Sustainability--the latest trend sweeping the nation--has businesses wondering if the challenges of implementing sustainability practices fiscally outweigh future opportunities for profit margin growth. The answer is a resounding no. According to one author, “[s]ustainability is not only about risk containment” (Menzies, 2008) it concerns changing the way businesses function interdependently in the pursuit of working harmoniously with nature. “Consumers' environmental, ethical and social concerns…mean that their definitions of quality extend to products' lives before and after their use” (Menzies, 2008). Implementing sustainability practices can only point these resistant corporations in the greener direction: economically and ecologically speaking.
Sustainability, a “term used to describe a positive movement towards environmental accountability and social and environmental responsibility” (Nicolaides, 2006), includes many issues that can influence business like: pollution and climate change, education, poverty, health care and human rights (Menzies, 2008). Commitment to environmental ethics would be a fiscally promising practice for corporations to adopt.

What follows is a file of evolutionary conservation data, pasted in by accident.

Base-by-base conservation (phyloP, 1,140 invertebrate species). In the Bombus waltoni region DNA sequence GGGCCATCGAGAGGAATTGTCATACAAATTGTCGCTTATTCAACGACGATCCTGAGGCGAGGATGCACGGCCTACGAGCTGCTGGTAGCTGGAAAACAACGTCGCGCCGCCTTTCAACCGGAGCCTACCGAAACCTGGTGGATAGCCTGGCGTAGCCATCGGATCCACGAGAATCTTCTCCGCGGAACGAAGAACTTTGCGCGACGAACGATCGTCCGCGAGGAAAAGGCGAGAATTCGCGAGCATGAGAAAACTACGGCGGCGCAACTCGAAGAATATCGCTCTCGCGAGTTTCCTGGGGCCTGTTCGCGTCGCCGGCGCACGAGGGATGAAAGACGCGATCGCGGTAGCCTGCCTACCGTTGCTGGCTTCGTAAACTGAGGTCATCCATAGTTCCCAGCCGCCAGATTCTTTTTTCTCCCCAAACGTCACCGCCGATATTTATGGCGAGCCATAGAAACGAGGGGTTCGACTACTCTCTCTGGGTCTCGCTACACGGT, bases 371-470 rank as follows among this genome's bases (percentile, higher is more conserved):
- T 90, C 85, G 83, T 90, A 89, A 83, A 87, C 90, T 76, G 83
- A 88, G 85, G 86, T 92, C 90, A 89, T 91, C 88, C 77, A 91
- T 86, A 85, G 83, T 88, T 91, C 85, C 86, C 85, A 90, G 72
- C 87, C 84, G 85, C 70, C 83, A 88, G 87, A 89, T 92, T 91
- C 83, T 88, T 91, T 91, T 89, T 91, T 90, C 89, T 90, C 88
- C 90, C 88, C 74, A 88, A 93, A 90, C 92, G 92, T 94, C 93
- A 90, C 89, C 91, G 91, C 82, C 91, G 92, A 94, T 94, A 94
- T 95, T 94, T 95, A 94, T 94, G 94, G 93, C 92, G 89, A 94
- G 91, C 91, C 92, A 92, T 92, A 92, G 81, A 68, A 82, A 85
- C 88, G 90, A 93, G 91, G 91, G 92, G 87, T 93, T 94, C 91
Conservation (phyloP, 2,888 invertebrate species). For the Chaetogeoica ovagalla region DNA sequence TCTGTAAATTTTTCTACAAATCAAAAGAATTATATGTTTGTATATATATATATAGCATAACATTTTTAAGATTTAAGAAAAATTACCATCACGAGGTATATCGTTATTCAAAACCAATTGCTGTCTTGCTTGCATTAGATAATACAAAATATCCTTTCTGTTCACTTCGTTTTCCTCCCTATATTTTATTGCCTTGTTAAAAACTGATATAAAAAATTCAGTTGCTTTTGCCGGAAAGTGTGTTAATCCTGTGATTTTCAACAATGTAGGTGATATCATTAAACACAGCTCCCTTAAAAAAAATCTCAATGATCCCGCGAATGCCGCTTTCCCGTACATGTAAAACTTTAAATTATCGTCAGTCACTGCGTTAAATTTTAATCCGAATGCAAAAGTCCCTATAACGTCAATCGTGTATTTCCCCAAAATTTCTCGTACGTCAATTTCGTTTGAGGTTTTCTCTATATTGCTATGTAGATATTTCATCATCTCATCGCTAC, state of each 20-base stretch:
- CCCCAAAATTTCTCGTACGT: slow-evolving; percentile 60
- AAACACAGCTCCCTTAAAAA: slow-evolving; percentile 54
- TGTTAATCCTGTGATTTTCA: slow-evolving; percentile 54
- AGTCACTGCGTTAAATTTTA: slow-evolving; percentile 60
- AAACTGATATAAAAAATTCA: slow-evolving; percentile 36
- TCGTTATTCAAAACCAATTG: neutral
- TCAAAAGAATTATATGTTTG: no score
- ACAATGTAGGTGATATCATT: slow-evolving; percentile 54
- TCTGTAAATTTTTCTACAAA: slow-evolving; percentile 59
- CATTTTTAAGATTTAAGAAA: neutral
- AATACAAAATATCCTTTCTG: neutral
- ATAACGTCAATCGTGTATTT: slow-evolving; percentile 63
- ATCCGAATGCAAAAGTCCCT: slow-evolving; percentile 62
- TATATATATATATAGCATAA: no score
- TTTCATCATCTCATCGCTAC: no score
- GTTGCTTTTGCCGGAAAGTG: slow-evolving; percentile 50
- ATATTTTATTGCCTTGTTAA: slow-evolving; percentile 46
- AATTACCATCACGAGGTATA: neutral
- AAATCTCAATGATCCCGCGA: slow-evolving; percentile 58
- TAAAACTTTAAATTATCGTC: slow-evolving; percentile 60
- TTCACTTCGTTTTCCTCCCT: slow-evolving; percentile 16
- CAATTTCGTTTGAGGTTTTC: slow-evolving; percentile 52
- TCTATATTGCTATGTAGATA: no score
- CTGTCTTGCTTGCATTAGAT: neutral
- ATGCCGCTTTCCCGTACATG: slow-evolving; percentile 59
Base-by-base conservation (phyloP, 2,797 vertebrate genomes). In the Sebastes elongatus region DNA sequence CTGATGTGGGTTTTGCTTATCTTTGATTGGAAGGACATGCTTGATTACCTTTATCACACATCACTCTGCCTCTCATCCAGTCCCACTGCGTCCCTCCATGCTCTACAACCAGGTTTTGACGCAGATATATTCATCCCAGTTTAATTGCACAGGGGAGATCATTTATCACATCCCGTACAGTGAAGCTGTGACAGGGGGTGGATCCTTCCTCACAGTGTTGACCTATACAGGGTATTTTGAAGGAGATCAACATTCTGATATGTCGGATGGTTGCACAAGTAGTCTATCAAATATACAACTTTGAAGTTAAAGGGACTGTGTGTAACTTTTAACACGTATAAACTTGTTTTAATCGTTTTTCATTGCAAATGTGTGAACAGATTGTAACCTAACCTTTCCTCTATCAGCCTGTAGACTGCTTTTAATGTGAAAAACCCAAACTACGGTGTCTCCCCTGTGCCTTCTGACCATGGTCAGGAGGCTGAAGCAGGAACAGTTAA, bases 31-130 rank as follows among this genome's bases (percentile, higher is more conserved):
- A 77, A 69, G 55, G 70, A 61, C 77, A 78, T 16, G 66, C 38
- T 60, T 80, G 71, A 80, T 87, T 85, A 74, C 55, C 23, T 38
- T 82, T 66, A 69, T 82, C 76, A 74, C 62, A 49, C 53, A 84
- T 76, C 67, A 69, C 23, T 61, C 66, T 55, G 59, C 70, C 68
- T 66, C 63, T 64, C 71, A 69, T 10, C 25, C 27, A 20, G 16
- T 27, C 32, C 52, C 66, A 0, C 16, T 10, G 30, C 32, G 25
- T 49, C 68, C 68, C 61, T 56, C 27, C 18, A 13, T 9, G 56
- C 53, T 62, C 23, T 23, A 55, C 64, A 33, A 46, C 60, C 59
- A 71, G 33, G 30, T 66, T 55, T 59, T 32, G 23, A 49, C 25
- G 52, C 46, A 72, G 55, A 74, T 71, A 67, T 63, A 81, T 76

Environmental Ethics shed light on the “value and moral significance” of the environment and all the living creatures and plants that exist outside of humanity (Stanford University, 2002). “Virtually every sizable corporation has a carefully framed code of ethics. The same is true of virtually every professional organization” and educational institution (Ruggiero, 2008). Including environmental ethics into an institution-wide code of ethics requires time and expertise, but more importantly the opportunity to become ecoliterate.
Creating opportunities for those involved in the corporate world to recognize and appreciate the value and connection humans have to our environment will enable these companies to move toward more ethical and sustainable practices. One author provided three examples on...